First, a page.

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Child Porn Investigation Looks at Horning Middle School iPads

A group of Waukesha middle schoolers are in trouble after police say they spread around nude images of a fellow student.

Investigators with the Waukesha Police department say the pictures ended up on iPads owned by the school district.

Officers responded to Horning Middle School last Friday and confiscated multiple iPads and cell phones after receiving a call from the school's principal, Sgt. Jerry Habanek said.

"I don't know specifically if the photos were taken at the school. However, I know a school-owned-device was used to take the photograph and then to share the photograph," Habanek said. 

Habanek is in charge of investigations of sensitive crimes for the city of Waukesha. He declined to go into detail on this case.

But a local newspaper published an early account (citing police) reporting the actions of three girls and one boy are under investigation after they took photos with their iPads of another student who was posing nude in a school bathroom. 

A press release issued by the Waukesha School District said that account is false and the pictures were not taken at Horning Middle School. District superintendent Todd Gray also says the student used their cell phones to take the pictures which may have later sync with the iPads.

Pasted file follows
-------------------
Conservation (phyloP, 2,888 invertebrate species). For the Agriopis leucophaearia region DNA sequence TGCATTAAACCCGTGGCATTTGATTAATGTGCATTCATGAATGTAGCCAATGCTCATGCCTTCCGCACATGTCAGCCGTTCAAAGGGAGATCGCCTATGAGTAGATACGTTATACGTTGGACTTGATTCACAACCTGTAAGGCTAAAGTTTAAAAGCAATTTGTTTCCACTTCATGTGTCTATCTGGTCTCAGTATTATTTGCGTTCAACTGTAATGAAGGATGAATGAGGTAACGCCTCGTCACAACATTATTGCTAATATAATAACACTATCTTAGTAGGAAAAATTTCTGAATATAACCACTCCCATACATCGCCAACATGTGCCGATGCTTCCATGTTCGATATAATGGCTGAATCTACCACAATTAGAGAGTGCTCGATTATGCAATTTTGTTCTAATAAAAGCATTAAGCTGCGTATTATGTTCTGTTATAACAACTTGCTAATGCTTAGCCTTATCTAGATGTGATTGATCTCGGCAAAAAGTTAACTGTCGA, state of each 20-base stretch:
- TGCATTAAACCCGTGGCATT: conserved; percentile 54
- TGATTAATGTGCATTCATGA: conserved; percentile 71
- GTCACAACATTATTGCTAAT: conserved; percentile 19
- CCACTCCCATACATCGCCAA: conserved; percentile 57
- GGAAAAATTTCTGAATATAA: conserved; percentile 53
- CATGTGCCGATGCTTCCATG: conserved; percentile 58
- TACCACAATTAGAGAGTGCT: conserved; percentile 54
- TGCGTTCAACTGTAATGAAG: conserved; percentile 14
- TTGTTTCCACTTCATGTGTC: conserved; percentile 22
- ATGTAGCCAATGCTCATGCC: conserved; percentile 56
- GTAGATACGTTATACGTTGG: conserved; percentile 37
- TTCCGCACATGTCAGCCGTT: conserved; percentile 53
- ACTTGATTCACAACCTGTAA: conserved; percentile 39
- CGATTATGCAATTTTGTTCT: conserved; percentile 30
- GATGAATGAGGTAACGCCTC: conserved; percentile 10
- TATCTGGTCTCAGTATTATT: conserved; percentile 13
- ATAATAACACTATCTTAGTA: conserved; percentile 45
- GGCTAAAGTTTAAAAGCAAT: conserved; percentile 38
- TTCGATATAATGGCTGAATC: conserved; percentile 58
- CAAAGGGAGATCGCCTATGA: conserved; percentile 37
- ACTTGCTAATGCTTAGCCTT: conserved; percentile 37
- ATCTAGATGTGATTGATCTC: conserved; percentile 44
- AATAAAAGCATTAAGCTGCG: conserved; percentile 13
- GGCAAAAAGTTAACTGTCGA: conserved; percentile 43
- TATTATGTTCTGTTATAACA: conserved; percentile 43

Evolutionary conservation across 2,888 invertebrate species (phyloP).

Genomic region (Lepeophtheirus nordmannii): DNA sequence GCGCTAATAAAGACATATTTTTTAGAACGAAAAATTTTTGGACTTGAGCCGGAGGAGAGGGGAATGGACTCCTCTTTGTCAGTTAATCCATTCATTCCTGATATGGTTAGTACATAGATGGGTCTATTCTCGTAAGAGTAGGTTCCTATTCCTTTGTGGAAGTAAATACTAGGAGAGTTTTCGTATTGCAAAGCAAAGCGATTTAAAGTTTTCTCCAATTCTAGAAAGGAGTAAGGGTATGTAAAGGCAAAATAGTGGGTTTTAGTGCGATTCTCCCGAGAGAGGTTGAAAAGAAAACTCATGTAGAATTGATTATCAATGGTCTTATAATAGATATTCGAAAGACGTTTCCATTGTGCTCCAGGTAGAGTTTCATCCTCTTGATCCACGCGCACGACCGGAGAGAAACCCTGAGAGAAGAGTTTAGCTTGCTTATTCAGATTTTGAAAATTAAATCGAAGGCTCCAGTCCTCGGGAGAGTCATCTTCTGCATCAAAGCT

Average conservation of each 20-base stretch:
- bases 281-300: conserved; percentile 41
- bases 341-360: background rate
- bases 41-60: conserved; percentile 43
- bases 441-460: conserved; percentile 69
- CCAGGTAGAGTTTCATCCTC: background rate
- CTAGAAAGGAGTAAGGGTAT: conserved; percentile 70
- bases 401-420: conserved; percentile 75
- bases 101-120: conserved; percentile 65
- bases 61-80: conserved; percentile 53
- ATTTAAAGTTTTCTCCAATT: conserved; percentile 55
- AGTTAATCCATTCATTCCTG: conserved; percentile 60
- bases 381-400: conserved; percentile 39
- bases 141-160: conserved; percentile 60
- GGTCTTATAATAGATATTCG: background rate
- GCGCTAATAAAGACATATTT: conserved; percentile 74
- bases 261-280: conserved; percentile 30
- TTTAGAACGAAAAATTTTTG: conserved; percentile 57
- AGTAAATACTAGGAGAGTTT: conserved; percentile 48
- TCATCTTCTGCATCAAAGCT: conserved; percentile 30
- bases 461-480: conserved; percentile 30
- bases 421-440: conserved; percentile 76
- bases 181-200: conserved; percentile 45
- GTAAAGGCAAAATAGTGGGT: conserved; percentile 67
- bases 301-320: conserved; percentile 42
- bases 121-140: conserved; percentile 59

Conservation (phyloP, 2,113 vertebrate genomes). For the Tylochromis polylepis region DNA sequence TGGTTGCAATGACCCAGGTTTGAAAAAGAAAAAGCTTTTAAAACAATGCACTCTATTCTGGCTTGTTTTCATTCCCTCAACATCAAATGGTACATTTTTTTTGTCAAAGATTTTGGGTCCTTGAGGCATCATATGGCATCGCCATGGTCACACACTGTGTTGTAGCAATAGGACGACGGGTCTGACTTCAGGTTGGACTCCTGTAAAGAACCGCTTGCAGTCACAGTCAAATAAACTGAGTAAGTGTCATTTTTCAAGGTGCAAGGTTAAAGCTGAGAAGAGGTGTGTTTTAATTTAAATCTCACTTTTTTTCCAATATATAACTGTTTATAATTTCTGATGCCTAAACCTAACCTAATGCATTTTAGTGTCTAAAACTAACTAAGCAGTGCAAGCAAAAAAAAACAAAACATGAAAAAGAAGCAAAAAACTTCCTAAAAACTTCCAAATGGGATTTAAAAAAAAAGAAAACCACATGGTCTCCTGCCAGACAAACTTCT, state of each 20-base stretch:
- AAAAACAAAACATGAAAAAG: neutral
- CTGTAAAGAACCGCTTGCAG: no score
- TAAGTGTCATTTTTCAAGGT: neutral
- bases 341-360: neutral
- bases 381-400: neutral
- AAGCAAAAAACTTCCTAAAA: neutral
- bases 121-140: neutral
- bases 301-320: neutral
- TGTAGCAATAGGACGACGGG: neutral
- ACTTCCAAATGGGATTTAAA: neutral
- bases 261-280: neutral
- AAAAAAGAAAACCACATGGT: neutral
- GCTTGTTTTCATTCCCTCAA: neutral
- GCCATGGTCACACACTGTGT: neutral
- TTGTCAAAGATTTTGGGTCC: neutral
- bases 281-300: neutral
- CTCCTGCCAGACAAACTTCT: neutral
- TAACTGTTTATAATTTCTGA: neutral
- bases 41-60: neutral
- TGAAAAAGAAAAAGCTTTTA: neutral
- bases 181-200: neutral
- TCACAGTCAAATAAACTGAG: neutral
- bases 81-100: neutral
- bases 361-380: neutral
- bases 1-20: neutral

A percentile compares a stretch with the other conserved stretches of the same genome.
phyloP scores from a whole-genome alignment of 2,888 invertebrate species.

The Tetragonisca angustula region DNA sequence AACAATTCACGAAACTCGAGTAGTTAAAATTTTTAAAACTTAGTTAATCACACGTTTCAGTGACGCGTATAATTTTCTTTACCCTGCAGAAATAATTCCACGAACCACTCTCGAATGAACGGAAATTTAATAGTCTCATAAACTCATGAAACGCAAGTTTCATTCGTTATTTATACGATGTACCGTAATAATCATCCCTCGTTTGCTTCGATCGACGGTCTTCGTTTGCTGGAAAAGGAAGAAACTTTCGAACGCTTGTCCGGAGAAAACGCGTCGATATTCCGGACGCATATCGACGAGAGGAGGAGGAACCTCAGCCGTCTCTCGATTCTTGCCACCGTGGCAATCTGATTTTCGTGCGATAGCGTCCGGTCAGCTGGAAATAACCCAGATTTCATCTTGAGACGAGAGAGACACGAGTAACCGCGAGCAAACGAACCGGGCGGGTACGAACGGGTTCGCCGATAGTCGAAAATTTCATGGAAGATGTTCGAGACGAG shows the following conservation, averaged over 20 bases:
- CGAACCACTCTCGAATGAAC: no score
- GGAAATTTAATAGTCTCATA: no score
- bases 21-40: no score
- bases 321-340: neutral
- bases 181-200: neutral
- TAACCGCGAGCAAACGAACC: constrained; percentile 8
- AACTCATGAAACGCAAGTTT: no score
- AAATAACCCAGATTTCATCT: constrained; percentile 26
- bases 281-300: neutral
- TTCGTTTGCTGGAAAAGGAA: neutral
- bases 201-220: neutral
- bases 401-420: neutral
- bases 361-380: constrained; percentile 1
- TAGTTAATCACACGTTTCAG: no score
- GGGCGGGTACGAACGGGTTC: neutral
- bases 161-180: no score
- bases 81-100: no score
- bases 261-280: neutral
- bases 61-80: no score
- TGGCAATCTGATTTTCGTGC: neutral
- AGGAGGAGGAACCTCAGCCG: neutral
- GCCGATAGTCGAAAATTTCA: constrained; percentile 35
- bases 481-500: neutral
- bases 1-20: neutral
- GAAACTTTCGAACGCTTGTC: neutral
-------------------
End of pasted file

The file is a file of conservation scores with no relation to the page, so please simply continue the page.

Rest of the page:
"So if that person is underage it can be classified as a felony. It's possessing child pornography. Now once you share that child pornography, if it's considered child pornography, that's distributing child pornography," Sgt. Habanek said.

"Both of those are felony charges," Sgt. Habanek said.

Ultimately it will be up to the district attorney to dole out charges.

In addition, Waukesha police currently two other separate investigations open at two different schools in the city.

"It's a difficult problem. I think we should put a lot of restrictions on them. I think these iPads should be restricted," Sgt. Habanek said.

Authorities say the iPads are loaded with filters allowing for some control, however, investigators say the images were shared using a common photo-sharing app but declined to say which one.

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